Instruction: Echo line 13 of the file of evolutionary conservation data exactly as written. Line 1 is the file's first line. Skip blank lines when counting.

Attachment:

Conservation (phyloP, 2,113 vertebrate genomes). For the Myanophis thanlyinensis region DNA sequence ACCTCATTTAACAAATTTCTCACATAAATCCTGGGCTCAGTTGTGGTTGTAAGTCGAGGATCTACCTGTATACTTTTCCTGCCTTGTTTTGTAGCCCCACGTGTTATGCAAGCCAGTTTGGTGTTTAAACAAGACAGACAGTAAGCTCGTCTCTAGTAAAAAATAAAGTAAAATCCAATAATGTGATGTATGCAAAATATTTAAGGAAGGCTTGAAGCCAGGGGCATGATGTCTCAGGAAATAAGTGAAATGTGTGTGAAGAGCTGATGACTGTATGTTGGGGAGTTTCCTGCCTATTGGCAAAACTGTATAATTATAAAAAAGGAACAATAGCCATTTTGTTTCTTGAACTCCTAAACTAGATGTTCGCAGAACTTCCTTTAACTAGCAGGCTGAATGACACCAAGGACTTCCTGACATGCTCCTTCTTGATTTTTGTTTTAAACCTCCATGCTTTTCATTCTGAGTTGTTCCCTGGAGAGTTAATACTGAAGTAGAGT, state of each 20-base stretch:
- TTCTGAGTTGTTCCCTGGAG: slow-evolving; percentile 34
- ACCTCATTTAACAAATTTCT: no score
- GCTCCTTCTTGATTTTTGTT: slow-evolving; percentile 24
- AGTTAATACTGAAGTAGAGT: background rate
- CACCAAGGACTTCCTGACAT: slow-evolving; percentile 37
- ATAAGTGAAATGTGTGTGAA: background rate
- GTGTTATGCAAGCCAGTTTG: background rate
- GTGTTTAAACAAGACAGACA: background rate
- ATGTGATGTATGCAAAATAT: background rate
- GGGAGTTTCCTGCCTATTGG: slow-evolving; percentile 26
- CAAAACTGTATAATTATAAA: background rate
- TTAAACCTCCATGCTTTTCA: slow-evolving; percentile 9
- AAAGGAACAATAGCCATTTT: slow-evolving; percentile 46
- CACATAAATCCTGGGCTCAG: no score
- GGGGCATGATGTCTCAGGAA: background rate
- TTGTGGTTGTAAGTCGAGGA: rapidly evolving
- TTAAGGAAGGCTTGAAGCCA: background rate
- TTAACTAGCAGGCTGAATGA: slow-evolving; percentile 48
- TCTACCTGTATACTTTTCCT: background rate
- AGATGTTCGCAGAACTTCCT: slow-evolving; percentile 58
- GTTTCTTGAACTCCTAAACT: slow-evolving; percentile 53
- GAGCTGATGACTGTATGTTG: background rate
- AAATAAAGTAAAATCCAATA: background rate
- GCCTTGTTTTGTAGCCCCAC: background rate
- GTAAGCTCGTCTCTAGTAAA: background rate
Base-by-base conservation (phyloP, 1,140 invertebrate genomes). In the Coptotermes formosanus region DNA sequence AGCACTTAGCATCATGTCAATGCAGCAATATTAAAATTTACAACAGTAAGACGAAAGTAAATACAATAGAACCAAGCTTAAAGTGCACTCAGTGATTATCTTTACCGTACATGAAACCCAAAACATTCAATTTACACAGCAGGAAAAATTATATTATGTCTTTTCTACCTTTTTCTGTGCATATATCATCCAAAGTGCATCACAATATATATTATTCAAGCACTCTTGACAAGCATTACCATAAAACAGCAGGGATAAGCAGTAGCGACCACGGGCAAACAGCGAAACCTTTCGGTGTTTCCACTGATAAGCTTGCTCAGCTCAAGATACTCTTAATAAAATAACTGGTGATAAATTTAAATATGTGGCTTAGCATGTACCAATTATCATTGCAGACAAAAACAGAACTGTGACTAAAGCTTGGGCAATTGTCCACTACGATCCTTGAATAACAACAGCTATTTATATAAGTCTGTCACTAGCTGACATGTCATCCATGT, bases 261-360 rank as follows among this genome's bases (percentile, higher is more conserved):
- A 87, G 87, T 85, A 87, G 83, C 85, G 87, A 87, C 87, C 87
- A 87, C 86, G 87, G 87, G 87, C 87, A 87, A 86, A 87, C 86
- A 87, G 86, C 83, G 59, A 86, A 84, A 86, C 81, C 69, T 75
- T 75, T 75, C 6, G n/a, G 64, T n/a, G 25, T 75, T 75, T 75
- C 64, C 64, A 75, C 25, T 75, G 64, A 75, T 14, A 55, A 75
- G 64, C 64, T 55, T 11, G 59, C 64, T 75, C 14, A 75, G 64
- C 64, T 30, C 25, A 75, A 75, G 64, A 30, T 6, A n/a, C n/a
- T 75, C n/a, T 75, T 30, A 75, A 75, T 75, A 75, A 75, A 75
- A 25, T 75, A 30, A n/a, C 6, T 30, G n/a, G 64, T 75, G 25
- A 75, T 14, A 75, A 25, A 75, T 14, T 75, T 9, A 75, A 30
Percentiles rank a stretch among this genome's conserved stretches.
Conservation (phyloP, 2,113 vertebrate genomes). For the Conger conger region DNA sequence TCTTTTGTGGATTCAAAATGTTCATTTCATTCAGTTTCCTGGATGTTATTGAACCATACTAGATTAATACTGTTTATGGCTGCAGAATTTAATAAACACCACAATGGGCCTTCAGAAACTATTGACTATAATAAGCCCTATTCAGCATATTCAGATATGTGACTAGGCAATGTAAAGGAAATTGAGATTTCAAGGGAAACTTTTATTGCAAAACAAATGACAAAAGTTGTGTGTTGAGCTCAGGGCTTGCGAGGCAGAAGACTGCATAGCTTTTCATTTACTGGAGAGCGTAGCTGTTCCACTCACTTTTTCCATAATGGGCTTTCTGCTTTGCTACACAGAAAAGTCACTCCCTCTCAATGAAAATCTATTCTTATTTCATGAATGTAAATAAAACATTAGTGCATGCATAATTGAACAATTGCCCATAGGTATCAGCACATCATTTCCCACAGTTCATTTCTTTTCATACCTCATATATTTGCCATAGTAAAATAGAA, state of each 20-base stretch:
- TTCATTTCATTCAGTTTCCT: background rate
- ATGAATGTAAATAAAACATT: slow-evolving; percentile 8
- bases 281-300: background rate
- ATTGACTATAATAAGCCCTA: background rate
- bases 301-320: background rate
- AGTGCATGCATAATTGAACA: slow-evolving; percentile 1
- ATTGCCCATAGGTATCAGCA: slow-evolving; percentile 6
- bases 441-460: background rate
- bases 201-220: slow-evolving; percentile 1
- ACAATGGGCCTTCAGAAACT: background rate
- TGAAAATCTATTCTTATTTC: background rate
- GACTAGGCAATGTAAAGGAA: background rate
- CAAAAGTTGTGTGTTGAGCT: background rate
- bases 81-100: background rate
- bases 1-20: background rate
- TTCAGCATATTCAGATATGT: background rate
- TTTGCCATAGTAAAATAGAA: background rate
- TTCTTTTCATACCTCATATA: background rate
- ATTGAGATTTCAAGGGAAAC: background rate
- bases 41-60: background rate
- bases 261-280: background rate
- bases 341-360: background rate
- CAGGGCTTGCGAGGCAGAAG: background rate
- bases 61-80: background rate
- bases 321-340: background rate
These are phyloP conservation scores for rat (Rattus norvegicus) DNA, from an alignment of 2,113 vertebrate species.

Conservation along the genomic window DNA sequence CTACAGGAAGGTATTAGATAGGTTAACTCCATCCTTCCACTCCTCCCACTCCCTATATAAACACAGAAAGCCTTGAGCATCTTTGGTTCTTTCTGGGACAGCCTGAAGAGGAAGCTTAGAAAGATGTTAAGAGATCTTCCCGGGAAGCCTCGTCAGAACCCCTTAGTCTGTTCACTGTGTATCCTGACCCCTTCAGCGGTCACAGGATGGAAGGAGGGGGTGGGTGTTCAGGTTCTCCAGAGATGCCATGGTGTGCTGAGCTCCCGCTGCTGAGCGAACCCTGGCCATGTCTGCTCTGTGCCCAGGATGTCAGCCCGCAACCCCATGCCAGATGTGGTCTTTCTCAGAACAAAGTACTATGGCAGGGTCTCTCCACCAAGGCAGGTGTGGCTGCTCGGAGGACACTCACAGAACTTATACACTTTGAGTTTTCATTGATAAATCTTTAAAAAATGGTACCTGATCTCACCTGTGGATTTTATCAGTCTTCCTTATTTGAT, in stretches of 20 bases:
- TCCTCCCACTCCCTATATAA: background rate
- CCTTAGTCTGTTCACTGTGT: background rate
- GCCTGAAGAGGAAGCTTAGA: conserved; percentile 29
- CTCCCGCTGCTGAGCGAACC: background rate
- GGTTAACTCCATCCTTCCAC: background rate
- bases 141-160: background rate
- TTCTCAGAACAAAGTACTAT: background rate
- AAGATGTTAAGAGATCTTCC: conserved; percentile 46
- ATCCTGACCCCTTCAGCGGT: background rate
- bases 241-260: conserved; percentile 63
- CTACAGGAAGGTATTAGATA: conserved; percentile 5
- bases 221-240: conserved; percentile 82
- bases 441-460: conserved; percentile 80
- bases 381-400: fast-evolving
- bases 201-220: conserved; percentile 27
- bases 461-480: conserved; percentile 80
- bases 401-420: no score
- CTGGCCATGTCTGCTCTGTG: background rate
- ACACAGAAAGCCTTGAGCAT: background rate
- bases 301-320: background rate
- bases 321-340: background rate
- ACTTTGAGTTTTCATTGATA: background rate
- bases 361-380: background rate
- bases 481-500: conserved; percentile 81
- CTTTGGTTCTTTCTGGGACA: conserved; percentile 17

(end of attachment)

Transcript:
- TTAAACCTCCATGCTTTTCA: slow-evolving; percentile 9